Cable firm agrees to settle

Adelphia to pay $169,000 in fees, complaint costs

End to a four-year dispute

Company, commission at odds over franchise

Carroll County

August 10, 2004|By Athima Chansanchai | Athima Chansanchai,SUN STAFF

After four years of disputes over unpaid franchise fees and customer service complaints with Adelphia Communications Corp., Carroll County's cable commission has reached an agreement with the company on a settlement of nearly $170,000.

Adelphia agreed two weeks ago to cut two checks to the Carroll Cable Regulatory Commission. One will be for $137,831 - $122,500 for unpaid fees and audit expenses and $15,331 in accrued interest. The other check will total $31,200 for fines related to customer service complaints that range from lengthy waits on the telephone to missed appointments.

Previously Adelphia had agreed to a tentative settlement of $122,500 as a result of a commission-ordered audit that said the company owed more than $200,000 in outstanding fees to municipalities. Westminster Councilman Dr. Robert Wack, the city's representative to the commission, said letters were sent to Carroll County mayors last week declaring Adelphia's intent to make the payments, but he said there were still outstanding issues.

The amount of the settlement grew as the result of customer complaints.

"Unfortunately it doesn't mean much more than that Adelphia's attitude has improved a little bit and we've been able to find common ground on these issues of dispute," Wack said. "The major issues about [renegotiating] the franchise agreement remain unresolved."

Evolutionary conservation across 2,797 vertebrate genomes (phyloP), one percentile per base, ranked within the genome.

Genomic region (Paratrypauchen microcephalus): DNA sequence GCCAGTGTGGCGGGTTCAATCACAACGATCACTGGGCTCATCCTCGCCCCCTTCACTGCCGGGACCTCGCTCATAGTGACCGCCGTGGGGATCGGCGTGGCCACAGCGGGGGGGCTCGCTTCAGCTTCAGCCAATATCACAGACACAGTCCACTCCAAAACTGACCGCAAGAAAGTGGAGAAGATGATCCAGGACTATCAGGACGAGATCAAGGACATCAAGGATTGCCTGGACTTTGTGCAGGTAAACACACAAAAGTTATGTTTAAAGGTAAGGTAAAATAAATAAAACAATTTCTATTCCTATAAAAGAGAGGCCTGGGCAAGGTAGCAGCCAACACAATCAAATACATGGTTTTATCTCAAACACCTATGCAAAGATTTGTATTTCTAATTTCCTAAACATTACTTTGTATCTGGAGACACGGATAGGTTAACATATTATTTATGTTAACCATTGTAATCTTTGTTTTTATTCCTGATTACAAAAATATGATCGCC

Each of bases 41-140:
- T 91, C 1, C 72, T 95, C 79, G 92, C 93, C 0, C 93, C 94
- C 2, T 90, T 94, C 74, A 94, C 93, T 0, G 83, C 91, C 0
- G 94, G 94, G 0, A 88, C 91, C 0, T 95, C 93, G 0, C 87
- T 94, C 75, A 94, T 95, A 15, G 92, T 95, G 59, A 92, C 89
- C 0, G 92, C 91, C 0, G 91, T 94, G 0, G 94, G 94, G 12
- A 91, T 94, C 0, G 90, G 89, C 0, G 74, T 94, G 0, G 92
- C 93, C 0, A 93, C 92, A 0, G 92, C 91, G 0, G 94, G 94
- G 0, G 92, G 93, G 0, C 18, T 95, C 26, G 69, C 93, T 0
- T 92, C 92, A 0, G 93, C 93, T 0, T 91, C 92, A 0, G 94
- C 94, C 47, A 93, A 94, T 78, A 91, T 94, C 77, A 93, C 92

Wack said that Adelphia did not provide a date for submitting the payments.

Adelphia spokeswoman Kristy Hall said the payments were awaiting final approval as the company goes through bankruptcy proceedings, but the company is encouraged by the talks with the cable commission.

`A positive direction'

"The overall sense between Adelphia and the cable commission there in Carroll County is that [the talks] continue to take steps in a positive direction," said Hall, director of government affairs for Adelphia's central region. "We're sitting down and talking about the issues. Coming to a settlement speaks clearly to that. We're encouraged. We're going to continue to talk and listen to their concerns and address them in a straightforward manner and move toward a resolution in Carroll County."

Cable commission administrator Carol Shawver said this is first time Adelphia has compensated the commission for unpaid fees in the four years since it entered into a franchise agreement to provide cable television service in the county, home to 20,000 customers.

Under the agreement, the county and nearly all of its municipalities receive 5 percent of the fees that subscribers pay for cable television. The county uses the money to pay for local-access television. Manchester is the only municipality that is not part of the franchise agreement.

Sanctions sought

In late 2001, county officials sought $30,000 in sanctions from a performance bond that is part of Adelphia's contract with the county for customer service concerns.

Adelphia filed for Chapter 11 bankruptcy protection in June 2002. Other disagreements have kept the commission and representatives from Adelphia corresponding or meeting on a regular basis.

The eight-member commission voted in March to pursue legal action, saying the cable provider did not adhere to its contract with the county in paying fees and resolving customer complaints.

The latest dispute involves disagreements over whether the commission can request an audit of the cable company and renegotiate its 10-year franchise agreement.

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